Wednesday, March 24, 2010

An Alternative History of Health Care Reform

President Obama this week failed to get enough support to pass healthcare reform, one component of which was to require almost all Americans to get health insurance, with those less financially capable getting a subsidy to cover part of the insurance cost. This failure was cheered by those who felt being required to have insurance was an intrustion on their rights.

Many of those who rejoiced in Obama's defeat were healthy young and middle aged people who didn't have much money and saw the insurance requirement as a budget problem. Their view was that they'd rather keep their money and take their chances. Now they were able to do that.

What was the outcome of this health reform failure? Well, even though most of these basically healthy people would stay that way, quite a few did not. Some of these younger people were severely injured in auto accidents or incurred serious sports-related injuries. Even more of the middle aged people had these same issues, but some also had heart problems, became diabetic, were diagnosed with cancer, or required a joint replacement. Every one of these unlucky people was very expensive to treat, but they had not purchased health insurance. What became of them?

Thankfully, none of these people were denied health care for serious conditions due to a lack of insurance. These uninsured folks went to emergency rooms, were admitted to the hospital, and got the care they needed. After their meager financial resources were exhausted, they went on public programs that paid for their ongoing medical procedures and medications. Their huge unpaid hospital bills were uncollectable, and they went bankrupt. However, since their assets were small to begin with, their financial losses were not that significant. The losses incurred by hospitals and doctors were much larger.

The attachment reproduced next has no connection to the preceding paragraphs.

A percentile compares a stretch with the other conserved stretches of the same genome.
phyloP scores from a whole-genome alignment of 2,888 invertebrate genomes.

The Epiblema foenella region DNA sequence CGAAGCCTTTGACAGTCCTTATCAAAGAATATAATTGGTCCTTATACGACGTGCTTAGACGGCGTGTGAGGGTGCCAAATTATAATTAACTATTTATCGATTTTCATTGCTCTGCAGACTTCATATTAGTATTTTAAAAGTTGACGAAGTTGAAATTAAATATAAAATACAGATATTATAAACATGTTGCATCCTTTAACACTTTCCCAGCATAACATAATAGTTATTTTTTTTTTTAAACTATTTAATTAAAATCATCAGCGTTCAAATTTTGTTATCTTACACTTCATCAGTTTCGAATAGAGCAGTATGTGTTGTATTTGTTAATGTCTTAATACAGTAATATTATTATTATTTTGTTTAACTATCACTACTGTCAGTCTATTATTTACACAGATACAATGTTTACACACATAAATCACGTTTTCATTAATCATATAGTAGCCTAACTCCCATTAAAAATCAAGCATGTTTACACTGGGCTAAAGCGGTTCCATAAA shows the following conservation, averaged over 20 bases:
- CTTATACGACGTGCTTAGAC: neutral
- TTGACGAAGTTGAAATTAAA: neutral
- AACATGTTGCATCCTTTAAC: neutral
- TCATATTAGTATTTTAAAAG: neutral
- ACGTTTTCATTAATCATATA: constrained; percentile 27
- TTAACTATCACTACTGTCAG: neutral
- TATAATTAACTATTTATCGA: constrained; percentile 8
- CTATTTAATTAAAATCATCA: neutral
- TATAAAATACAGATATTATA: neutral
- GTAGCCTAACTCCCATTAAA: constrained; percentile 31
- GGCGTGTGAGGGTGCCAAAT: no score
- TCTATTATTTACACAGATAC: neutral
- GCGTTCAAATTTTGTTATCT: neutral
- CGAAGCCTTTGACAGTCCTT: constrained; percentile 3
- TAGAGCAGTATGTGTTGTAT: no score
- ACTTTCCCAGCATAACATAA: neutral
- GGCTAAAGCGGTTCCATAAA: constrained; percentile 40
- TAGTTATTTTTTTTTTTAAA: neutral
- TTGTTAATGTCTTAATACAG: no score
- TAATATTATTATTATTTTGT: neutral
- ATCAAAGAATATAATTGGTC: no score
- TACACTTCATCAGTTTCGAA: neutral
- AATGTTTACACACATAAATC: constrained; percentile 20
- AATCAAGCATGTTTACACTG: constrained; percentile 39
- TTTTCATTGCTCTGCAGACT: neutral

What happened to the losses that hospitals and doctors incurred for these uninsured patients? These costs just became part of their overhead, and added to the base of costs that they passed on to insurance companies in the form of higher prices. The insurance companies, needing to cover their higher costs, raised rates for all the people they insured. Some doctors took their practices totally private, refusing to accept insurance for payment.

So, Obama's health care reform failed, and things remained pretty much the same as they were before. Uninsured people got treatment for their immediate problems, and many of the poorest ended up on public assistance health care programs. Those who did have insurance saw their rates increase, and they paid higher taxes to offset the costs the government incurred for public assistance health care. In the end, the young and middle aged uninsured who stayed healthy spent their savings on other things, and the uninsured ones who got sick or injured indirectly passed on the cost of their care to those who had purchased insurance.

Many people, understanding this pattern, began to demand that those who do not want to buy health insurance sign an agreement that they will only get care that they can pay for themselves. This concept was incorporated in a new health care reform bill. After that, hospitals opened new wings filled with cots where those whose funds were exhausted died in peace, content that their death was based on principle and remembering all the good things they had purchased with their savings from not having health insurance.

1 comment:

Thomas said...
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